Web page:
Skywatchers from Saudi Arabia and Oman to India and Singapore were treated to a rare ‘ring of fire’ solar eclipse Thursday.
Annular eclipses occur when the Moon is not close enough to the Earth to completely obscure the Sun, leaving a thin ring of the solar disc visible.
While these types of eclipses occur every year or two, they are only visible from a narrow band of Earth each time and it can be decades before the same pattern is repeated.
Depending on weather conditions, this year’s astronomical phenomenon was set to be visible from the Middle East across southern India and Southeast Asia before ending over the northern Pacific.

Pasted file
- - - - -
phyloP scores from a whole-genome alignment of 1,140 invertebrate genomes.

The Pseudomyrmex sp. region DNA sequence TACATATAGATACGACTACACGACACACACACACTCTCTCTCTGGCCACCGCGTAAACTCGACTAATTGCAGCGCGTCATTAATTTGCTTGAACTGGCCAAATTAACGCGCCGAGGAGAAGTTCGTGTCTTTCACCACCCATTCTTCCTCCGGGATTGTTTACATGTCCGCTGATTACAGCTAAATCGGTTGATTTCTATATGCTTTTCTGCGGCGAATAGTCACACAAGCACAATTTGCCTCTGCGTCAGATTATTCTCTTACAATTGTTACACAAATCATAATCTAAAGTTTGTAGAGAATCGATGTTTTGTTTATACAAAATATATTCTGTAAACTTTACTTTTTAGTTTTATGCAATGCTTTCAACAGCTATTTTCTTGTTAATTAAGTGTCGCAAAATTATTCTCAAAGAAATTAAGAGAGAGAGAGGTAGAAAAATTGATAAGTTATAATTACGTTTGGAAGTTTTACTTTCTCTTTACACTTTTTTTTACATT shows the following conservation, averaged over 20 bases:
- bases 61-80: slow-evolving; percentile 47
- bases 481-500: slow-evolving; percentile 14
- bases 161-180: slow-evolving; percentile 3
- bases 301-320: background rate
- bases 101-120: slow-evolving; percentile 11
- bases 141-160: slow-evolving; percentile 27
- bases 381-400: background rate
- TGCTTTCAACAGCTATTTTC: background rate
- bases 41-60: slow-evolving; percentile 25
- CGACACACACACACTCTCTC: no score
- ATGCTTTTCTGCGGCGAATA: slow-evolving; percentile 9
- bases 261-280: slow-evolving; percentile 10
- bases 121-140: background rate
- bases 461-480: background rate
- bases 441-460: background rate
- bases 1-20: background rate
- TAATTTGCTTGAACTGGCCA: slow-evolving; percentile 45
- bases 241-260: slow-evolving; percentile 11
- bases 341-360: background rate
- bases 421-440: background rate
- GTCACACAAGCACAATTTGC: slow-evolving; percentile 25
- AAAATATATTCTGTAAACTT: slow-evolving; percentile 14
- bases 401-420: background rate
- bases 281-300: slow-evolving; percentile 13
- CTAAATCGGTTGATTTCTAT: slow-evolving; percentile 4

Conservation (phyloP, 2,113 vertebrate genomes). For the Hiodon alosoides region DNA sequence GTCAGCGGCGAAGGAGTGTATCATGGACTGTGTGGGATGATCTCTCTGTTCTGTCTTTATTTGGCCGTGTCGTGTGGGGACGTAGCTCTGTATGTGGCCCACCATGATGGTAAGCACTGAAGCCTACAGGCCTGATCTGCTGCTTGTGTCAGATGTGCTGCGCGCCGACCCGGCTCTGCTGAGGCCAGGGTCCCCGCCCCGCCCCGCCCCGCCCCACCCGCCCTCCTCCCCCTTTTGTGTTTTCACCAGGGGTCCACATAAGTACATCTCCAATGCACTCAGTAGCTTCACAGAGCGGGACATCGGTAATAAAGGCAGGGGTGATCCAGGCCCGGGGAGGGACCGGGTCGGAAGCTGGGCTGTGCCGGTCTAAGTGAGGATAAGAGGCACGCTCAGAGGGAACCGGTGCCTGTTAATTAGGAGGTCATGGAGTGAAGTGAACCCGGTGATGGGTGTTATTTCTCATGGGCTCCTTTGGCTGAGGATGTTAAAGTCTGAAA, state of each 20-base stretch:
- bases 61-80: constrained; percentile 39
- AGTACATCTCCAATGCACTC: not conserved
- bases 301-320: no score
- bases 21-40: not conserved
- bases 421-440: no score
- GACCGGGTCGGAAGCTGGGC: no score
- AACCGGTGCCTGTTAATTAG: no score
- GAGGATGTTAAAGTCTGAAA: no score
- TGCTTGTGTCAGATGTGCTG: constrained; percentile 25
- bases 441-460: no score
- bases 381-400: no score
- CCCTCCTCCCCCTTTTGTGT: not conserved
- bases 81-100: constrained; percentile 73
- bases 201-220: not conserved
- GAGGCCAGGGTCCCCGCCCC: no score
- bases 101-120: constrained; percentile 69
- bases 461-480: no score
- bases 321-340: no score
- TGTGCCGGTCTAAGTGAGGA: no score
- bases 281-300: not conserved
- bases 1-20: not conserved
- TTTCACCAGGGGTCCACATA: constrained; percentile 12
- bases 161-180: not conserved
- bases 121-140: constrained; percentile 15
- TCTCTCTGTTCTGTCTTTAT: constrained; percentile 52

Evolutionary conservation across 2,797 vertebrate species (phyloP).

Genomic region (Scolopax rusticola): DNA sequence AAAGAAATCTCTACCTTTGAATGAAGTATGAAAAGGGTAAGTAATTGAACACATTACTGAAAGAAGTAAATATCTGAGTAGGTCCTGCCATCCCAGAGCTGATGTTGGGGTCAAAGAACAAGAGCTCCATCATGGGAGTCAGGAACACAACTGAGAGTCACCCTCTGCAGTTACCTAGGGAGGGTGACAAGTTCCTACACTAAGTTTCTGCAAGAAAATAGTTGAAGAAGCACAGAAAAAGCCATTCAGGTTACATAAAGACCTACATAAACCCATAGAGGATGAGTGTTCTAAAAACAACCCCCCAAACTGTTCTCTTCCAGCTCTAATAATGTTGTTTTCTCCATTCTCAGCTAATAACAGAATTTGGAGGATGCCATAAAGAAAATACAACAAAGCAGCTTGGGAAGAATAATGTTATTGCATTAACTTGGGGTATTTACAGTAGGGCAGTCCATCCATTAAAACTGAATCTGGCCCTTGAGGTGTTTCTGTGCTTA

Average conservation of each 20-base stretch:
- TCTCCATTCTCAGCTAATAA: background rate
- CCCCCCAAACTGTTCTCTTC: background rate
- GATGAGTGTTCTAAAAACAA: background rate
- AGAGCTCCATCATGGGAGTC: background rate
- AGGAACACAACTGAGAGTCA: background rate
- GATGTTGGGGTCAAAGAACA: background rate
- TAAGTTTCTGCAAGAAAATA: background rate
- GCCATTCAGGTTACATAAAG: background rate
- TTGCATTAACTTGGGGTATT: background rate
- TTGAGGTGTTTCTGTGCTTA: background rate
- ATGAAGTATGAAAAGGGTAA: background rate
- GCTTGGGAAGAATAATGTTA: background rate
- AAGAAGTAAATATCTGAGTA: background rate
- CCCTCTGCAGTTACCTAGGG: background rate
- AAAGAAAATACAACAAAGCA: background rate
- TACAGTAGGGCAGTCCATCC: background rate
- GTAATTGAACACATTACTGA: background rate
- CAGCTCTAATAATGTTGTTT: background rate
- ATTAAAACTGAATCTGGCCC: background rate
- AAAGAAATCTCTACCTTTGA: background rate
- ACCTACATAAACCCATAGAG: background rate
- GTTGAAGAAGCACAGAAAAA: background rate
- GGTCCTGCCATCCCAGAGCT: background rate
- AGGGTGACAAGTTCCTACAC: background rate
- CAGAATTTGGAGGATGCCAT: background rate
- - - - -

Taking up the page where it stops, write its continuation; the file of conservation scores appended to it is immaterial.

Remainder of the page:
Hundreds of amateur astronomers, photographers and set up by Singapore’s harbour for what some described as a ‘once in a lifetime’ event.
‘The next one will happen in about 40 years I think,’ said Jason Teng, 37, who took the day off work to photograph the eclipse.